What is the definition of Amniotic Band Syndrome?
Amniotic band syndrome refers to a condition in which bands develop from the inner lining of the amnion. The amnion is the sac that surrounds the baby in the womb. As the baby develops in the womb, the bands may attach to and affect the development of different areas of the body. This may result in constriction of the affected area or even amputation. The signs and symptoms vary greatly depending on the area(s) of the body involved and may include: shortened or absent digits (fingers and/or toes) or limbs (arms and/or legs), an opening in the abdomen through which various abdominal organs can protrude (abdominal wall defects), protrusion of a portion of the brain and its surrounding membranes through a skull defect (encephalocele), and cleft lip and/or palate. In most instances, the cause of amniotic bands remains unknown. Researchers have suggested two main theories to explain the development: the extrinsic theory and the intrinsic theory. The extrinsic theory states that amniotic band syndrome occurs due to factors found outside of the developing baby (externally); the intrinsic theory states that amniotic band syndrome occurs due to factors found within the baby (internally). Treatment differs depending on the severity of the condition and the areas of the body affected and may include surgery, physical therapy, and occupational therapy.
What are the alternative names for Amniotic Band Syndrome?
- Amniotic bands sequence
- Familial amniotic bands
- Streeter anomaly
- Congenital constricting bands
What are the causes for Amniotic Band Syndrome?
Amniotic bands are caused by damage to a part of the placenta called the amnion. Damage to the amnion may produce fiber-like bands that can trap parts of the developing baby.
What are the symptoms for Amniotic Band Syndrome?
The symptoms of amniotic band syndrome depend on the severity and location of the constrictions. The mildest constrictions affect only the superficial skin and may not require treatment. Deeper constrictions may block lymphatic vessels, impair blood flow, and require immediate surgical care. When the bands affect the limbs, the lower part of the limbs are most often involved, especially the middle, long, and index fingers of the hand. When the feet are involved, the bands most commonly affect the big toe.
Pressure from the bands may result in additional abnormalities, such as underdevelopment of a limb, bone abnormalities, amputations, leg-length discrepancy, and club feet. Constriction bands across the head and face may lead to facial clefts. Severe clefts affecting vital organs are often life-threatening.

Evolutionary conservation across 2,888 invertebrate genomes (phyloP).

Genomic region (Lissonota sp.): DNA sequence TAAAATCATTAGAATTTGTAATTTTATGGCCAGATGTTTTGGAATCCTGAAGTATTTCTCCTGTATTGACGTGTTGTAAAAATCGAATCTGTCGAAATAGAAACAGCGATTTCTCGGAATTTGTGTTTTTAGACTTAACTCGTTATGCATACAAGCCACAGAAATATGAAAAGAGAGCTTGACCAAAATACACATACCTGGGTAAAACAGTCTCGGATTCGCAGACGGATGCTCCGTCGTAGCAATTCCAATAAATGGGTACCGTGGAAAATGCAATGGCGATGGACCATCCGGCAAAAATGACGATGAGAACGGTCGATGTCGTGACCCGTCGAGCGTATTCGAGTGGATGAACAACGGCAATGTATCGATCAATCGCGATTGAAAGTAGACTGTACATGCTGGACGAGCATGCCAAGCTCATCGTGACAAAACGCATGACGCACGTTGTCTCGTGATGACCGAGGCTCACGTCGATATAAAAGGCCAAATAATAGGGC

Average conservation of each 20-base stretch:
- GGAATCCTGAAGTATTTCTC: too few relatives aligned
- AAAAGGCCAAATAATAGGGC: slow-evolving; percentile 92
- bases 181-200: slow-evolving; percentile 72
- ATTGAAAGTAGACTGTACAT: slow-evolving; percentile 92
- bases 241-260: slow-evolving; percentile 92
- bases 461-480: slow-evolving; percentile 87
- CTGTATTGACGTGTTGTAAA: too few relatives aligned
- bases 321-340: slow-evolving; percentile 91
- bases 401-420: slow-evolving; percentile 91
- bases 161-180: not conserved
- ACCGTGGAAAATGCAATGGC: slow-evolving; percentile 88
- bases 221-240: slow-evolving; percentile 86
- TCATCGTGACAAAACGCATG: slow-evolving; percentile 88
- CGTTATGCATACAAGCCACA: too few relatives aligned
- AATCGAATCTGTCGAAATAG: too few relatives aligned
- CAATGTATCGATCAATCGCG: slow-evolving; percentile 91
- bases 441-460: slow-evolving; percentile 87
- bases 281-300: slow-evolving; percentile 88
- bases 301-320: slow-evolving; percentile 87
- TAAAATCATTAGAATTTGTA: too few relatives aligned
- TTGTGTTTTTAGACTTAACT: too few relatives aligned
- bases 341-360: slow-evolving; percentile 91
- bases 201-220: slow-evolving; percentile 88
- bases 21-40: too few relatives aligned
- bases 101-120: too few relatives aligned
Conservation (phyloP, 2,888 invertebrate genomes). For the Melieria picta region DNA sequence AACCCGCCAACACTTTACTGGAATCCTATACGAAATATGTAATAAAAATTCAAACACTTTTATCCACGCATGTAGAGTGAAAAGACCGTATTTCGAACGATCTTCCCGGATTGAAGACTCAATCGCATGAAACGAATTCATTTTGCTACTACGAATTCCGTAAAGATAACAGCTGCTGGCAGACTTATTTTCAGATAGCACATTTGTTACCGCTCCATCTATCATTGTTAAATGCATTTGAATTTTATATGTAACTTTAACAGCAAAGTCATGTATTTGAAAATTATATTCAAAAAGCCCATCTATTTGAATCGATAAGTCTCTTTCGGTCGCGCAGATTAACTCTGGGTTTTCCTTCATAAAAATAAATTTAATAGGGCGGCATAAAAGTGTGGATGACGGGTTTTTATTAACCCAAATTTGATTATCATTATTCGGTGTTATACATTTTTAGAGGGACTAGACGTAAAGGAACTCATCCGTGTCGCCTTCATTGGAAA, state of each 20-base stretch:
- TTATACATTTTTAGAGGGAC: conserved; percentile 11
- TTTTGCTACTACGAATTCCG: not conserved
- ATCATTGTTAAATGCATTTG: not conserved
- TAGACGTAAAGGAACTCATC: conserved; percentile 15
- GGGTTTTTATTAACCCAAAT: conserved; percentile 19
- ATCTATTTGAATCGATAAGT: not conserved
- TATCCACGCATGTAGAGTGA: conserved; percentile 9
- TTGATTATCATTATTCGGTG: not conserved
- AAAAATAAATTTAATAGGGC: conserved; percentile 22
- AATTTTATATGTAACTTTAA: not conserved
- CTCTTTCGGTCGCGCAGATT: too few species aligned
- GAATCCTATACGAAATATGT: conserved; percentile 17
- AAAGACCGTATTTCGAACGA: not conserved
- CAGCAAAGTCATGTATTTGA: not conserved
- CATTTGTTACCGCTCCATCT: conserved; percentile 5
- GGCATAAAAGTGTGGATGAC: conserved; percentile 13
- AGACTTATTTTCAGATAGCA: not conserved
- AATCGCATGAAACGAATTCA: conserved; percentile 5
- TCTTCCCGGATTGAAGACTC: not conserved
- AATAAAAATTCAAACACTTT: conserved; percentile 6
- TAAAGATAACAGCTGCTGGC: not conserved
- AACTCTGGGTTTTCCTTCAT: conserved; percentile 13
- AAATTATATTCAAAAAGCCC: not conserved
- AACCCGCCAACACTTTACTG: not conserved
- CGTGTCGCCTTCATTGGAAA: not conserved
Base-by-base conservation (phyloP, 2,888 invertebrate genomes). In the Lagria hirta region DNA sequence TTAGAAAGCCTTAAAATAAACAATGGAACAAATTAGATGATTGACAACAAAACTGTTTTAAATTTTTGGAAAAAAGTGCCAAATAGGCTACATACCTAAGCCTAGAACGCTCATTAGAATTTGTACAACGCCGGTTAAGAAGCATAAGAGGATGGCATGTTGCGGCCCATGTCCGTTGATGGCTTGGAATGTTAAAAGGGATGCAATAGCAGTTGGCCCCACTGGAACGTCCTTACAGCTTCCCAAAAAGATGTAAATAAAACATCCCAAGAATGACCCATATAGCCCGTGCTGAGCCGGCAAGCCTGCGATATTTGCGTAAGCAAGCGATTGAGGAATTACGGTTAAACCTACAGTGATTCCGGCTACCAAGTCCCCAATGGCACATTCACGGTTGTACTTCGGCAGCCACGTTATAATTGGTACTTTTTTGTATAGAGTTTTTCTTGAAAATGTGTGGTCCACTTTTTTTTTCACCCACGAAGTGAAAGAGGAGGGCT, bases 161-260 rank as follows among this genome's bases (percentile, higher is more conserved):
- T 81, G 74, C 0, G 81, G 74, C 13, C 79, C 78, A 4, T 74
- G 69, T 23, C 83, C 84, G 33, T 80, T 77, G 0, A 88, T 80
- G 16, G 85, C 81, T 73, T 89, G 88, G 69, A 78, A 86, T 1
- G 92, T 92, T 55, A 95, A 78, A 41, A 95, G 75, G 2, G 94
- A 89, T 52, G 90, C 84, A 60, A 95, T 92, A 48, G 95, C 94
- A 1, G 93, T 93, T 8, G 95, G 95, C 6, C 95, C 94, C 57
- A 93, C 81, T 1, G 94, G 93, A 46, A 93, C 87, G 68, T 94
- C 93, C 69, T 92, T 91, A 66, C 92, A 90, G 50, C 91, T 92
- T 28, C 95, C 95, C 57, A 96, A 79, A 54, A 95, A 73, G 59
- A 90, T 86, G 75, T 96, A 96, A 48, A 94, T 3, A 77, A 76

What are the current treatments for Amniotic Band Syndrome?
Mild cases may not require treatment, however all bands need monitoring as growth occurs to watch for progressive constriction and swelling. Other constrictions may require surgical management; surgical options will vary depending on the abnormality. People with amniotic band syndrome who have amputations may benefit from the use of prosthetics.
What is the outlook (prognosis) for Amniotic Band Syndrome?
Because the prognosis of people with amniotic band syndrome can vary from patient to patient, the best person to provide your family with information regarding your child's prognosis, is the health care providers involved in their care. In general, the outlook for infants with a single band involving the superficial skin of the wrist and/or hand is good. While the family and child will need to adjust to the cosmetic difference, the functional use of the hand is normal. Deeper bands can be associated with complications (i.e., blockage of lymph and blood vessels) that can worsen over time and may require surgery. Some people with amniotic band syndrome are born with acrosyndactyly, a fusion of the fingers that may limit the hand function and cause stiffness of the joints. In many cases a good ability to hold and grasp may be obtained with reconstructive procedures.
How is Amniotic Band Syndrome diagnosed?
The earliest reported detection of an amniotic band is at 12 weeks gestation, by vaginal ultrasound. On ultrasound the bands appear as thin, mobile lines, which may be seen attached to or around the baby. However these bands may be difficult to detect by ultrasound, and are more often diagnosed by the results of the fusion, such as missing or deformed limbs.